Many cultures enjoy their different versions of the flood story. This picture book, by Gerald Hausman, beautifully illustrated by Ramon Shiloh, tells a version known to Creek Indians, and ends with an author’s note that ties our different stories and cultures together. He quotes, “There is no competition in tribal storytelling. Just the message and the ways it can be expressed.” This story carries a wise and simple message, beautifully expressed for parents and children to share.
The text is simple, lyrical and clear. The names of Listener the Otter, Honors Himself the buffalo chief, and Spotted Frog are immediately filled with meaning and character. And the images draw out those meanings, illustrating the text with bright clear colors, and adding the magic of pattern, shape and contrast.
Spotted Frog prophesies the coming of the flood. Listener builds a raft. But Honors Himself and the rest of the animals ignore what’s coming to pass. Echoes of the Bible slip in an out, making this a thoroughly enjoyable cross-cultural tale. Mystery and magic dance in the loneliness of Listener as he learns his cleverness was never really his salvation. Instead, listening and heeding offer a chance to save more than himself.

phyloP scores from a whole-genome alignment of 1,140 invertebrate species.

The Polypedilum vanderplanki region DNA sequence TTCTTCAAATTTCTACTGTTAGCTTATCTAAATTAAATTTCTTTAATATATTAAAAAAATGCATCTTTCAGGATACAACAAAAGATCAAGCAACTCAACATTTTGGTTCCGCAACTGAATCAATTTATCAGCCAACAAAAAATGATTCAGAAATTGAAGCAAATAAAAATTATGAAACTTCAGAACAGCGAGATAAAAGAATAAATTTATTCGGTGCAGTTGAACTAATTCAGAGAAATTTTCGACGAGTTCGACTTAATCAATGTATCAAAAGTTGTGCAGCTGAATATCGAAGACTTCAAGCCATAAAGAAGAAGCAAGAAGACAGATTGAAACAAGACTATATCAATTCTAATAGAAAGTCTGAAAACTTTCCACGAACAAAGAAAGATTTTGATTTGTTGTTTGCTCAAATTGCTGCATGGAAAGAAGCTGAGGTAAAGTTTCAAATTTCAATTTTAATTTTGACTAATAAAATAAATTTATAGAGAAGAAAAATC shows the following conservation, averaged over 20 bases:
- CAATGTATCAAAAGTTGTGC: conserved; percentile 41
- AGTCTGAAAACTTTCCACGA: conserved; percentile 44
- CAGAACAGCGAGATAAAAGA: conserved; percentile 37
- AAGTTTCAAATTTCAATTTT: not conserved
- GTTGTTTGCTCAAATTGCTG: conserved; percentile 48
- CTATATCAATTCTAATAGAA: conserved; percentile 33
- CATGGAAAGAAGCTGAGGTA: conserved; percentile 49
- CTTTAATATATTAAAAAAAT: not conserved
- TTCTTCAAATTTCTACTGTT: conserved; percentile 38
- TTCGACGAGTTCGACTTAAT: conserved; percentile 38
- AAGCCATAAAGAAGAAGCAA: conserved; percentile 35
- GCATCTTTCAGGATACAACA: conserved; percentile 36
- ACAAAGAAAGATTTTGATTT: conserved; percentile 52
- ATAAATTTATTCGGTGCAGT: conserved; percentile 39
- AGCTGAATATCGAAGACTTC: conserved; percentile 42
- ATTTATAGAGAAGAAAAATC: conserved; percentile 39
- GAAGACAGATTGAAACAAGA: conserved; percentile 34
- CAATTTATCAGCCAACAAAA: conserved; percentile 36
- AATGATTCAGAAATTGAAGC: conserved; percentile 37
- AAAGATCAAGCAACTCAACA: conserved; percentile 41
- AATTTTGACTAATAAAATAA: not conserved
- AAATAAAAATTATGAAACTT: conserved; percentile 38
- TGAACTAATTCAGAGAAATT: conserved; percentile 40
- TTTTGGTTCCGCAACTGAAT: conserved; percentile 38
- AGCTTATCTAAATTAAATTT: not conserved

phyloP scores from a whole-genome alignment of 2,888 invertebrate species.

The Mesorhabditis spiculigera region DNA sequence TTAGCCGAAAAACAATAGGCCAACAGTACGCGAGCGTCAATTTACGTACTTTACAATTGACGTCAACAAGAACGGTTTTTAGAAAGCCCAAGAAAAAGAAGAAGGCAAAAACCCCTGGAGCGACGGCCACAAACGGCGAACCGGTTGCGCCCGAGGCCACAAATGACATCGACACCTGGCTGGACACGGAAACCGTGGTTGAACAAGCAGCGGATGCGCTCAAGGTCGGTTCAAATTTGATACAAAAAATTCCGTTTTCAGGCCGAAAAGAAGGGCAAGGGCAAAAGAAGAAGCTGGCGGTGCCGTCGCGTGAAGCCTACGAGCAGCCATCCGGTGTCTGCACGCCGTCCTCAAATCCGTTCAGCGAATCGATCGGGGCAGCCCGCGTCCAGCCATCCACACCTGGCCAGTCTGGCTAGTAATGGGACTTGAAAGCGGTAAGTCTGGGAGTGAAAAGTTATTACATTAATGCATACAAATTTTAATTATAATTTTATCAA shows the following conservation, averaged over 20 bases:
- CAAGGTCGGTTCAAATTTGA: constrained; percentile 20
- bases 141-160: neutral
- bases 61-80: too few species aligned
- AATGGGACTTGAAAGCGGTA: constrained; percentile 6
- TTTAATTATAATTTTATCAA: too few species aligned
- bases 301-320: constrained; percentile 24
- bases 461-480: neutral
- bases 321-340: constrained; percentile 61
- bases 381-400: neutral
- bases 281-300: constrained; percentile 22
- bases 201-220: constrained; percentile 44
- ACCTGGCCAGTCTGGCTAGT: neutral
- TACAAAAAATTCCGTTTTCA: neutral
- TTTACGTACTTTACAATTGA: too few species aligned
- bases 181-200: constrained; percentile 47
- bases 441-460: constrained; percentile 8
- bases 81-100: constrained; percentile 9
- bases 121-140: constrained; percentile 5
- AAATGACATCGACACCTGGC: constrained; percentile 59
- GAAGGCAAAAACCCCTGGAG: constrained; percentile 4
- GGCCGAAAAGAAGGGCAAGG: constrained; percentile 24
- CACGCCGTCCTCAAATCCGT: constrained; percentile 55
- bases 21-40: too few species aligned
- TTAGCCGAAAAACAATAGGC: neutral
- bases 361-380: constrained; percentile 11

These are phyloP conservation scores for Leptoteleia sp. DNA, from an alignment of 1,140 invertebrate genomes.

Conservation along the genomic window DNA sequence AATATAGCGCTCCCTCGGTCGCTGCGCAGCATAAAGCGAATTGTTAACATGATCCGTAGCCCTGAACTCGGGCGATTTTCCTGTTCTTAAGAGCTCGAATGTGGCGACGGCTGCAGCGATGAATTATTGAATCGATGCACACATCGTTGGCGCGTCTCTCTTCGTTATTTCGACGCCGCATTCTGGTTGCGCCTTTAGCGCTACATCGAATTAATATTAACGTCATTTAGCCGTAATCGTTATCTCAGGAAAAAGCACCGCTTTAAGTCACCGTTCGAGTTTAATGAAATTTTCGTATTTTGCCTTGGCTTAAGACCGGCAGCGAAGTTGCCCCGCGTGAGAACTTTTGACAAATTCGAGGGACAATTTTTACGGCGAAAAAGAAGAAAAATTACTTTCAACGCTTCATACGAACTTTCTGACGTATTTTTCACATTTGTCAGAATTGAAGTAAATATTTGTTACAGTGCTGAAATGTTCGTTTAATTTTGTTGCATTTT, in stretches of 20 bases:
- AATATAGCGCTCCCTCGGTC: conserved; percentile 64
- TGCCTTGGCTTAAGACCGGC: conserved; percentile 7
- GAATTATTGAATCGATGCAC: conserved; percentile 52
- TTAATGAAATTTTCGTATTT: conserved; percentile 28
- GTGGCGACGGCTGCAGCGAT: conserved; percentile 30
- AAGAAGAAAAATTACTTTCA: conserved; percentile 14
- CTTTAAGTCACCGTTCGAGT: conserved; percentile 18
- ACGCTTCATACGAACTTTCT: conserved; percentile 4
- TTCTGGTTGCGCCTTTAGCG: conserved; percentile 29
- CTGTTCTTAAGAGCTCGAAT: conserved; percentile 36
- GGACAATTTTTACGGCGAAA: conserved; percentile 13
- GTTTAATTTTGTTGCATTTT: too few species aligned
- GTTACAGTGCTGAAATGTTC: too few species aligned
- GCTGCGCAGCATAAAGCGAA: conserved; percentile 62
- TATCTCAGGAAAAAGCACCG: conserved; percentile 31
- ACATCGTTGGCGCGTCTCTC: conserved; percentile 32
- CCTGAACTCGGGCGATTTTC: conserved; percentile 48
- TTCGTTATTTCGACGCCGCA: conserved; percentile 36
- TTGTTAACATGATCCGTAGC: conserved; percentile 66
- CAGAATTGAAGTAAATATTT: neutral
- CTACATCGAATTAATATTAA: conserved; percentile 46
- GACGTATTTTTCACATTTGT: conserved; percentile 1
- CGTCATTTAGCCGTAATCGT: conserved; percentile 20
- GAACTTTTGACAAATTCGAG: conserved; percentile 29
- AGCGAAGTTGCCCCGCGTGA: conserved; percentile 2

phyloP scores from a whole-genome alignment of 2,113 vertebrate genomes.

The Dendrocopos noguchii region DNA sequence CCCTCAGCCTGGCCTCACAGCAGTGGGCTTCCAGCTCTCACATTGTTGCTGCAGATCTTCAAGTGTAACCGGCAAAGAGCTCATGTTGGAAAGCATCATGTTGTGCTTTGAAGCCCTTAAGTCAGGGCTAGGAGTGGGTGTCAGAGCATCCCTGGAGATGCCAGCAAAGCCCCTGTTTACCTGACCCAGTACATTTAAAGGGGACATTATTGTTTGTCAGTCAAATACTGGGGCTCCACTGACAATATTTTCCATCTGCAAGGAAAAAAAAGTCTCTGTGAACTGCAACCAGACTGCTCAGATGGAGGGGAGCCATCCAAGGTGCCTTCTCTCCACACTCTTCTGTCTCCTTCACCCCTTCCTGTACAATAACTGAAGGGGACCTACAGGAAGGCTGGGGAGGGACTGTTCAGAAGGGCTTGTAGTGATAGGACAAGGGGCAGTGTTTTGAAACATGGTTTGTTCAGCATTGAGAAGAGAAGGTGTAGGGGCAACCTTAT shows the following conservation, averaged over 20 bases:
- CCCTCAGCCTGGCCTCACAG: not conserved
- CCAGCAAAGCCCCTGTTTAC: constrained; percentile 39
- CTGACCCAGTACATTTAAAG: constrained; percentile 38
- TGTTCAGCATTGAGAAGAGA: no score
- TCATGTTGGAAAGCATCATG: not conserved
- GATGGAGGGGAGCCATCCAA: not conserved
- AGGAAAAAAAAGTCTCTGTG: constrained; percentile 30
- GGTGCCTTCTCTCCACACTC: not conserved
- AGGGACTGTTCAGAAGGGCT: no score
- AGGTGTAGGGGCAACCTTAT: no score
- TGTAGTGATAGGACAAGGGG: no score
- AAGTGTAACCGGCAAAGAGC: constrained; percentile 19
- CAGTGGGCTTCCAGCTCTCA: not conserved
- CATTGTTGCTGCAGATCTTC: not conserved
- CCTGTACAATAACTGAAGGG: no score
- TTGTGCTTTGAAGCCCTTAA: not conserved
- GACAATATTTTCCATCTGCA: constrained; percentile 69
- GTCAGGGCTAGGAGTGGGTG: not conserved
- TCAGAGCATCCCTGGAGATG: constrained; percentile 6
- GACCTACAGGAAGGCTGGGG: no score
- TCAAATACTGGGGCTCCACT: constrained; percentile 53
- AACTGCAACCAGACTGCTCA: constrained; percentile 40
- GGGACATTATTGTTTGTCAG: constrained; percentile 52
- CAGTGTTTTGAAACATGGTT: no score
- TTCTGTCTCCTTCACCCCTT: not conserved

The Otter, the Spotted Frog and the Great Flood is a beautiful story, simply told, easily read, gorgeously illustrated, and gently deep; perfect for parents and children everywhere.
Disclosure: I was lucky enough to be offered a free copy to review and enjoy.
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About the reviewer
Sheila Deeth (SheilaDeeth)
Sheila Deeth's first novel, Divide by Zero, has just been released in print and ebook formats. Find it on Amazon, Barnes and Noble, Powells, etc. Her spiritual speculative novellas can be found at … more